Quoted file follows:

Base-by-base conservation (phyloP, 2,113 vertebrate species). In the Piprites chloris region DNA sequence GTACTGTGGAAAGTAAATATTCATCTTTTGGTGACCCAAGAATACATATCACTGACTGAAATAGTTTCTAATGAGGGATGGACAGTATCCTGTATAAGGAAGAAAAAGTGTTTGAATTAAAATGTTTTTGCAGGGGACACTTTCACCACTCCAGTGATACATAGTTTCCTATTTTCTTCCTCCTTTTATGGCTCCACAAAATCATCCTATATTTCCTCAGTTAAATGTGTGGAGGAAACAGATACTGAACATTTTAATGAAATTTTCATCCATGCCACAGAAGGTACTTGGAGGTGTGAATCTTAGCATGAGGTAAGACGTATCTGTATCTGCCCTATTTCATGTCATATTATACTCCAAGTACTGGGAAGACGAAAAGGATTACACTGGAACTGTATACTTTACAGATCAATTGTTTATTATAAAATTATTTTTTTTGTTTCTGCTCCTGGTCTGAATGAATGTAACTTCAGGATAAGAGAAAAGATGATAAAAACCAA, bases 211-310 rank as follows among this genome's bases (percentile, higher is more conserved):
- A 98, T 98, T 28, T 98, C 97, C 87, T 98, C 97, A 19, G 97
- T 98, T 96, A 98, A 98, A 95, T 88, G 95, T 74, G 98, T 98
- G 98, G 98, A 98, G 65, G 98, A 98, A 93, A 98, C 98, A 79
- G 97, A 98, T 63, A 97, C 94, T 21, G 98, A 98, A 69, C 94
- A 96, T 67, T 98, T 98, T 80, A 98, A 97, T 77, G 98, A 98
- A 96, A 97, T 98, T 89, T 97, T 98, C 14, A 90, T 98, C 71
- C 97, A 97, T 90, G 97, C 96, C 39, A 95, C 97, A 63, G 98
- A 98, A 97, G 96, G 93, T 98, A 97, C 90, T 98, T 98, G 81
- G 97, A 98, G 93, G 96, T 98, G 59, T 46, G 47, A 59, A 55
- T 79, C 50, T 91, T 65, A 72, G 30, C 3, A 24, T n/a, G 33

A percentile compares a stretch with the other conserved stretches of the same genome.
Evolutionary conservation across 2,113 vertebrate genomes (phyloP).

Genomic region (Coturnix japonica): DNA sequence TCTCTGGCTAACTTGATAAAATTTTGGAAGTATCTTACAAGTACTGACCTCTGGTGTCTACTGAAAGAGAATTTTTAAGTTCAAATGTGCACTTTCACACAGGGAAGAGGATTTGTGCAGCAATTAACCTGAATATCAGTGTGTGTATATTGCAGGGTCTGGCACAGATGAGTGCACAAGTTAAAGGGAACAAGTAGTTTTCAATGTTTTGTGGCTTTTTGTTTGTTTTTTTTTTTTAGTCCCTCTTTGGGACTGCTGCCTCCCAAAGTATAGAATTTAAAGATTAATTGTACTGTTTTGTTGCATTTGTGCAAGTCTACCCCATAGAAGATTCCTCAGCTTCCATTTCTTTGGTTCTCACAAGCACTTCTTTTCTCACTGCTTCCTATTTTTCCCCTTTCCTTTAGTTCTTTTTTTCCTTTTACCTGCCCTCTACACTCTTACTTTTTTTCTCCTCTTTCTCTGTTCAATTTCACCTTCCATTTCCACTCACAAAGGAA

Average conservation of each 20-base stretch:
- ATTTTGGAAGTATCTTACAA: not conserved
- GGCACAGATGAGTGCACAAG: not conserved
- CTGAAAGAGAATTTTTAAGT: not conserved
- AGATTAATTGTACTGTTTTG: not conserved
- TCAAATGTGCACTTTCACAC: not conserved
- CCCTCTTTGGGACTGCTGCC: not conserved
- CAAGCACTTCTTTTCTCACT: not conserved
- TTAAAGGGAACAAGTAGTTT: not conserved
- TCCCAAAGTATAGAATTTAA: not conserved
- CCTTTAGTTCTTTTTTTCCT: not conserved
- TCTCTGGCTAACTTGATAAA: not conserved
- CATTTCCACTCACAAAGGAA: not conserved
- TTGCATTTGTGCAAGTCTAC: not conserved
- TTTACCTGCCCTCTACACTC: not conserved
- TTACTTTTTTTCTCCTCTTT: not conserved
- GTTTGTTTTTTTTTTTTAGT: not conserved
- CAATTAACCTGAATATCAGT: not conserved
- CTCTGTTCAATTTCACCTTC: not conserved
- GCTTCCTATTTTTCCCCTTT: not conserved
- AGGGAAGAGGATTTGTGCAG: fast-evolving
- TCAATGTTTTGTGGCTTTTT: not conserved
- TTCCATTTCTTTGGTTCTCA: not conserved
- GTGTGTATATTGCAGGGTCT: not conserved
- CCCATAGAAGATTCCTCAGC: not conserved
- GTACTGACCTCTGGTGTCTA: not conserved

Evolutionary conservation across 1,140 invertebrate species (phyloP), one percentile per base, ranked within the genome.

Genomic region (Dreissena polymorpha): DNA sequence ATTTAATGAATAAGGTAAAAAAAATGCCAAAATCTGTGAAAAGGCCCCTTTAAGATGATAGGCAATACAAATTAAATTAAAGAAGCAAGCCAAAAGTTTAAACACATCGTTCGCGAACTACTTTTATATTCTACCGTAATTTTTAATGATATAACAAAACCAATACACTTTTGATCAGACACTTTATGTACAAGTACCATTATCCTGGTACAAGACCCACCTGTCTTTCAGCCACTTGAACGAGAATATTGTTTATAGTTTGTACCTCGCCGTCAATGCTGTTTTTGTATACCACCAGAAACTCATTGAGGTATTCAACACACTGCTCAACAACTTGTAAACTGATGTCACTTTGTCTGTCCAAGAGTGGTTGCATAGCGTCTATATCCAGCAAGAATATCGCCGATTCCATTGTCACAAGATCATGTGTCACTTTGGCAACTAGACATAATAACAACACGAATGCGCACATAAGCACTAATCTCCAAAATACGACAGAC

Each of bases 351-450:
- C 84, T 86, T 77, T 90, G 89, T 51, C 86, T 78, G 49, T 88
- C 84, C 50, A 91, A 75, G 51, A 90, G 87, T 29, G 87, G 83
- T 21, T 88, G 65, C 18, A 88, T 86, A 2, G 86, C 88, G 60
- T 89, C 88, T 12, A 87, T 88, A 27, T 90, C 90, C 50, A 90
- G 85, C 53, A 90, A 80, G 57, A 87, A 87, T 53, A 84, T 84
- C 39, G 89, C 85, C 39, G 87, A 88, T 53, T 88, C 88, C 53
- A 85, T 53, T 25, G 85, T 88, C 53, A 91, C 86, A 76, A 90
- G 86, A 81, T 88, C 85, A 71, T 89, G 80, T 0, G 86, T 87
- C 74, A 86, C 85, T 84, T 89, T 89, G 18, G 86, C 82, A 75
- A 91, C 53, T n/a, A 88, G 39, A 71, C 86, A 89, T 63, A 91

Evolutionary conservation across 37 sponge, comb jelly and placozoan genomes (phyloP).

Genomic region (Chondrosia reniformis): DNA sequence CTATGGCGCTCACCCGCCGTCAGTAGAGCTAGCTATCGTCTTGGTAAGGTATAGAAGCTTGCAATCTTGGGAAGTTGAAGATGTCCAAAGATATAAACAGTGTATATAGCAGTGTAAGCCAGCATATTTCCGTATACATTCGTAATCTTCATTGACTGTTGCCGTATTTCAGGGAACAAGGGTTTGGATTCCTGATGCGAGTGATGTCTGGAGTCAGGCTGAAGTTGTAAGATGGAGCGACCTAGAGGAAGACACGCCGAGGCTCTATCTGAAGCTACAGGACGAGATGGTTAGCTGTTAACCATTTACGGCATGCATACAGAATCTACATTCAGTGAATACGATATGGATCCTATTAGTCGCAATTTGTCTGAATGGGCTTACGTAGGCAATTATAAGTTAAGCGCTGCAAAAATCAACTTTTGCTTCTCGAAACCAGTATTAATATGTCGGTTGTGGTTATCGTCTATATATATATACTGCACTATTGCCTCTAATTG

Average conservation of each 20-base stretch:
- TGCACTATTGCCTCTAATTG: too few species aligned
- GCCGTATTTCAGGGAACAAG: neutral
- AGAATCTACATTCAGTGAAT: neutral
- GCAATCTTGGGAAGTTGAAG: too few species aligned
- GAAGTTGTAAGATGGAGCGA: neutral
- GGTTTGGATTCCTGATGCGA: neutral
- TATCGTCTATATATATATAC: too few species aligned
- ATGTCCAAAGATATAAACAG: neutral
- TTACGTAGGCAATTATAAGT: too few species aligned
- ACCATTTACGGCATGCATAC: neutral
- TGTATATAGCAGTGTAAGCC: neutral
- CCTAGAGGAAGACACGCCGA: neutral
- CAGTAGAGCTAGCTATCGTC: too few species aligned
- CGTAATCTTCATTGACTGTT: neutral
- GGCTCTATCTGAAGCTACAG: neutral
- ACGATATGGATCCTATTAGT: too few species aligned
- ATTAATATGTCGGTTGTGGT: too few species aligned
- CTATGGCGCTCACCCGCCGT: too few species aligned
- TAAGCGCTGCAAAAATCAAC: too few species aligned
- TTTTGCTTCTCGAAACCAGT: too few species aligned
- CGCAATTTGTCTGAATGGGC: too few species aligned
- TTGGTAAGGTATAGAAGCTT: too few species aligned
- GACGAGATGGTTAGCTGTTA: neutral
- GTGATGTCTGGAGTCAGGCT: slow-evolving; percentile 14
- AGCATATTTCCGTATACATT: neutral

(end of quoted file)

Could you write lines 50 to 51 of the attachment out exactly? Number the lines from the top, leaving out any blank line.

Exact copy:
- A 85, T 53, T 25, G 85, T 88, C 53, A 91, C 86, A 76, A 90
- G 86, A 81, T 88, C 85, A 71, T 89, G 80, T 0, G 86, T 87